A hilarious romcom, directed by Herbert Ross but written by Allen. In the following exchange, he is trying to proposition an attractive girl in an art gallery (Diana Davila, who had played Anne Frank in a US TV movie). Allen: “That’s quite a lovely Jackson Pollock, isn’t it?” Davila: “Yes, it is.” Allen: “What does it say to you?” Davila: “It restates the negativeness of the universe. The hideous lonely emptiness of existence. Nothingness. The predicament of man forced to live in a barren, godless eternity…” (She goes on like this.) Allen: “What are you doing Saturday night?” Davila: “Committing suicide.” Allen: “What about Friday night?”
Without Feathers Cover 0021 The 10 best Woody Allen jokes

Without Feathers (1975)

Woody Allen has often written stories for the New Yorker magazine, as well as for Playboy, and his collected musings have been published in the volumes Getting Even, Without Feathers and Side Effects. In spoof snippets from a private journal (“to be published posthumously, or after [my] death, whichever comes first”) he writes: “I am plagued by doubts. What if everything is an illusion and nothing exists? In which case, I definitely overpaid for my carpet. If only God would give me some clear sign! Like making a large deposit in my name in a Swiss bank.”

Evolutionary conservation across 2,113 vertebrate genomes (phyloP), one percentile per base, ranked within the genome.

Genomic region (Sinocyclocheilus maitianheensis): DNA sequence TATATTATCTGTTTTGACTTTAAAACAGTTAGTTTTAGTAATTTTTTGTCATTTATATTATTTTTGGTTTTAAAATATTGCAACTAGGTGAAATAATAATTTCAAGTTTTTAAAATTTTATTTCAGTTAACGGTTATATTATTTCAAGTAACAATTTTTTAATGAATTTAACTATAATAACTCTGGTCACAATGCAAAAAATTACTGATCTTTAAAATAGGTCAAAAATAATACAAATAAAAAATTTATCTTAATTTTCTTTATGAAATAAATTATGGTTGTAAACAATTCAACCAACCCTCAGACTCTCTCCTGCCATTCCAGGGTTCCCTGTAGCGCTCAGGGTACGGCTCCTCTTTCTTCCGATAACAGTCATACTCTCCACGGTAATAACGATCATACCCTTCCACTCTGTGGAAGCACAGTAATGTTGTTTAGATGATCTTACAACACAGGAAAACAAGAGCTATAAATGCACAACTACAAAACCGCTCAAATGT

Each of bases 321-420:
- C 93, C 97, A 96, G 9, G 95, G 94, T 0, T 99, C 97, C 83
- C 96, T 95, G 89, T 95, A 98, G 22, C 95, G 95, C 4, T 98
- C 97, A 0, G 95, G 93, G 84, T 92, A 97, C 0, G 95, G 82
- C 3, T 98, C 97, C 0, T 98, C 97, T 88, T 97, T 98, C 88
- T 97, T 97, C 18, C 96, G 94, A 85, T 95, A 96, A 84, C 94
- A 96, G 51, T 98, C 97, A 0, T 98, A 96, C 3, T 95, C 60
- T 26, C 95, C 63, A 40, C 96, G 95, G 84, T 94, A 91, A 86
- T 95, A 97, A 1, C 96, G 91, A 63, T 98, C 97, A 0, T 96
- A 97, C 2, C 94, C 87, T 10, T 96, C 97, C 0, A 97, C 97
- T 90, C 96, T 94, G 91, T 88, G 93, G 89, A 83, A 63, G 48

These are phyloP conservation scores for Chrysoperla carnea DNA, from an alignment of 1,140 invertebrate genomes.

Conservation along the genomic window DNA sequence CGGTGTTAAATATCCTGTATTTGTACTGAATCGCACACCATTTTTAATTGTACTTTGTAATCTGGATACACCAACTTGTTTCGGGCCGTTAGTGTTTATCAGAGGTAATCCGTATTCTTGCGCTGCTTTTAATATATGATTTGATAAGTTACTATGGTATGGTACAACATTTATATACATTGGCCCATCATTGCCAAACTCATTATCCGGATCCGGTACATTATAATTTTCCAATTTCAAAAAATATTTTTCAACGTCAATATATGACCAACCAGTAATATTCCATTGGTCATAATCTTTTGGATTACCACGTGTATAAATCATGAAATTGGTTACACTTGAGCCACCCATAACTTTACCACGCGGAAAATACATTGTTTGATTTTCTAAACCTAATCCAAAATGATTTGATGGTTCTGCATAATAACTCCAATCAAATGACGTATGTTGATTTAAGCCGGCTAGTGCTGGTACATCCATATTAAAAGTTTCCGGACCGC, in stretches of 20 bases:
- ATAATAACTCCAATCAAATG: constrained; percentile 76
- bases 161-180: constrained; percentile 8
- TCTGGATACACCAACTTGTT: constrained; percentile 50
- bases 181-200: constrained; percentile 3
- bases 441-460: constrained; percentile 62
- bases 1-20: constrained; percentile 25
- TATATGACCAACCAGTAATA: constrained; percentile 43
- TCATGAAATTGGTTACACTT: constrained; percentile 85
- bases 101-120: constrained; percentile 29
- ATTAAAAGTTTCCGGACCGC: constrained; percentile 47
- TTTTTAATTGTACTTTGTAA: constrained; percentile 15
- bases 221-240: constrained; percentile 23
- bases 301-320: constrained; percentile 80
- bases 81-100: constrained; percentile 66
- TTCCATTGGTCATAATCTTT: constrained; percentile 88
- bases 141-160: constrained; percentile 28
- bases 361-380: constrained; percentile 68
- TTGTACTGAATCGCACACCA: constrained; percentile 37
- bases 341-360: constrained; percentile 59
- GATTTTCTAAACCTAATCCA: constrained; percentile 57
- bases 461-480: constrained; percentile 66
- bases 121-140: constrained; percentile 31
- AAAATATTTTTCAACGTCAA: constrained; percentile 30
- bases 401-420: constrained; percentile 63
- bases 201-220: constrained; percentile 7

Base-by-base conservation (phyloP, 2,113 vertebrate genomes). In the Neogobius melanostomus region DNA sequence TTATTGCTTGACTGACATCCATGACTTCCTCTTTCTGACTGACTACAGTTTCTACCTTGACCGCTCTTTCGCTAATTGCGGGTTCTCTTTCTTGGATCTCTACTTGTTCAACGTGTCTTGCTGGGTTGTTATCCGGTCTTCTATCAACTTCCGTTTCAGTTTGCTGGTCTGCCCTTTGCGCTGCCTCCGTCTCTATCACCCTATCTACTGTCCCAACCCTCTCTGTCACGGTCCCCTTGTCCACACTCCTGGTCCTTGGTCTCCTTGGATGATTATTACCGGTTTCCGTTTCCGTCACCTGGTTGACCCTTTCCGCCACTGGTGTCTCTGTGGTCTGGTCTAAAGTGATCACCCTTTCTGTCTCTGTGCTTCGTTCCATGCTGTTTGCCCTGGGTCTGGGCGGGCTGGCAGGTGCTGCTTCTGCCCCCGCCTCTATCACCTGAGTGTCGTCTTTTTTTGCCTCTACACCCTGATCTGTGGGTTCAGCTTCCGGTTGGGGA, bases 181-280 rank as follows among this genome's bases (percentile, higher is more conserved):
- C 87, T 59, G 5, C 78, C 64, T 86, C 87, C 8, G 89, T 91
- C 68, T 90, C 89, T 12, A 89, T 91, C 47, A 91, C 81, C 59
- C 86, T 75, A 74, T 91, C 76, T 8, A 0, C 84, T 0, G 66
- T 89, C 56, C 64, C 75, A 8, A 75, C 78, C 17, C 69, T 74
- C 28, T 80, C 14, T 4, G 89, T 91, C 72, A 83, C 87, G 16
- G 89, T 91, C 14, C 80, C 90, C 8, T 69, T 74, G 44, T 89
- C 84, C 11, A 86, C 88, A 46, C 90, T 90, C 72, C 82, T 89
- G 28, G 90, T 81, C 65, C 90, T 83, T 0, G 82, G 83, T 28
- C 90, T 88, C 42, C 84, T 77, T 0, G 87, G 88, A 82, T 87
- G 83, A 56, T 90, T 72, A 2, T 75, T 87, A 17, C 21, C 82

Antz 0041 The 10 best Woody Allen jokes Antz (1998)

In the first computer-animated film from the DreamWorks studio, Woody Allen provides the voice for the lead character, Z, a neurotic Central Park ant who disputes the colony’s political and social structure after falling in love with Princess Bala (voiced by Sharon Stone). The part was written for him by brothers Chris and Paul Weitz, who gave him on-the-couch monologues typical of Annie Hall: “I think everything must go back to the fact that I had a very anxious childhood. My mother never had time for me. You know, when you’re … when you’re the middle child in a family of five million, you don’t get any attention”